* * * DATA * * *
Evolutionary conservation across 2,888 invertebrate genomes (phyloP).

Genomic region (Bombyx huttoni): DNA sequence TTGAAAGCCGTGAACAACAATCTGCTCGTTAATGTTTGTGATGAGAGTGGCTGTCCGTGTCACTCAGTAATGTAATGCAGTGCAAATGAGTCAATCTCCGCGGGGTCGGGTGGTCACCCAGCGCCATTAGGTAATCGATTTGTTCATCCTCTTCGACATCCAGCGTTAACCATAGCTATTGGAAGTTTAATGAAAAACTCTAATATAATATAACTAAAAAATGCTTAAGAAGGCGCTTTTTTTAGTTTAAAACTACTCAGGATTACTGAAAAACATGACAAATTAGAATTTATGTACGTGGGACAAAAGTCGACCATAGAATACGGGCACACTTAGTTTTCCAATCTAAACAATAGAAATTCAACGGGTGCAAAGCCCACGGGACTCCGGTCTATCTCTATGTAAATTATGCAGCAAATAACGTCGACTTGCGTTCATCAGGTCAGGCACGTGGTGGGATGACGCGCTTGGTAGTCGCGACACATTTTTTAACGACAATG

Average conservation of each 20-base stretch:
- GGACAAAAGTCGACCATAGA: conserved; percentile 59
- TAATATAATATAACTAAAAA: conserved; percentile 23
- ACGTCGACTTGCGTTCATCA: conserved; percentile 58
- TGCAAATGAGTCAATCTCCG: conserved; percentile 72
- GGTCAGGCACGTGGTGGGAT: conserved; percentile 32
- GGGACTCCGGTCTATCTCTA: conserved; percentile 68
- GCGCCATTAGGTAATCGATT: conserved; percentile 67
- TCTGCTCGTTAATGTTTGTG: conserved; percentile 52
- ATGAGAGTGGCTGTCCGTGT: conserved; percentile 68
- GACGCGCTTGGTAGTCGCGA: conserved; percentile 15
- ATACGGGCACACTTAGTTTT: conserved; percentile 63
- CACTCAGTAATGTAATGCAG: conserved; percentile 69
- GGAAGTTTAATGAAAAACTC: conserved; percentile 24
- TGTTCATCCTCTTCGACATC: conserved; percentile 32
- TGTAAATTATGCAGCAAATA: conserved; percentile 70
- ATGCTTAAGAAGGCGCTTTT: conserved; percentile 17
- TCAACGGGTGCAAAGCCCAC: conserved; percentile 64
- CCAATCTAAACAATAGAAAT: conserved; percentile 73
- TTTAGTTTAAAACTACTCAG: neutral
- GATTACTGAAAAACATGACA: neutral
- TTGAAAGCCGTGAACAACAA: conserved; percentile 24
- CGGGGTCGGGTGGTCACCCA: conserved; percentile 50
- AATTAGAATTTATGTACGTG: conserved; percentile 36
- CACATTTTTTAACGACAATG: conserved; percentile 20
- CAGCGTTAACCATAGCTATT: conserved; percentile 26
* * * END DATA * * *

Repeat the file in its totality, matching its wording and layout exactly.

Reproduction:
Evolutionary conservation across 2,888 invertebrate genomes (phyloP).

Genomic region (Bombyx huttoni): DNA sequence TTGAAAGCCGTGAACAACAATCTGCTCGTTAATGTTTGTGATGAGAGTGGCTGTCCGTGTCACTCAGTAATGTAATGCAGTGCAAATGAGTCAATCTCCGCGGGGTCGGGTGGTCACCCAGCGCCATTAGGTAATCGATTTGTTCATCCTCTTCGACATCCAGCGTTAACCATAGCTATTGGAAGTTTAATGAAAAACTCTAATATAATATAACTAAAAAATGCTTAAGAAGGCGCTTTTTTTAGTTTAAAACTACTCAGGATTACTGAAAAACATGACAAATTAGAATTTATGTACGTGGGACAAAAGTCGACCATAGAATACGGGCACACTTAGTTTTCCAATCTAAACAATAGAAATTCAACGGGTGCAAAGCCCACGGGACTCCGGTCTATCTCTATGTAAATTATGCAGCAAATAACGTCGACTTGCGTTCATCAGGTCAGGCACGTGGTGGGATGACGCGCTTGGTAGTCGCGACACATTTTTTAACGACAATG

Average conservation of each 20-base stretch:
- GGACAAAAGTCGACCATAGA: conserved; percentile 59
- TAATATAATATAACTAAAAA: conserved; percentile 23
- ACGTCGACTTGCGTTCATCA: conserved; percentile 58
- TGCAAATGAGTCAATCTCCG: conserved; percentile 72
- GGTCAGGCACGTGGTGGGAT: conserved; percentile 32
- GGGACTCCGGTCTATCTCTA: conserved; percentile 68
- GCGCCATTAGGTAATCGATT: conserved; percentile 67
- TCTGCTCGTTAATGTTTGTG: conserved; percentile 52
- ATGAGAGTGGCTGTCCGTGT: conserved; percentile 68
- GACGCGCTTGGTAGTCGCGA: conserved; percentile 15
- ATACGGGCACACTTAGTTTT: conserved; percentile 63
- CACTCAGTAATGTAATGCAG: conserved; percentile 69
- GGAAGTTTAATGAAAAACTC: conserved; percentile 24
- TGTTCATCCTCTTCGACATC: conserved; percentile 32
- TGTAAATTATGCAGCAAATA: conserved; percentile 70
- ATGCTTAAGAAGGCGCTTTT: conserved; percentile 17
- TCAACGGGTGCAAAGCCCAC: conserved; percentile 64
- CCAATCTAAACAATAGAAAT: conserved; percentile 73
- TTTAGTTTAAAACTACTCAG: neutral
- GATTACTGAAAAACATGACA: neutral
- TTGAAAGCCGTGAACAACAA: conserved; percentile 24
- CGGGGTCGGGTGGTCACCCA: conserved; percentile 50
- AATTAGAATTTATGTACGTG: conserved; percentile 36
- CACATTTTTTAACGACAATG: conserved; percentile 20
- CAGCGTTAACCATAGCTATT: conserved; percentile 26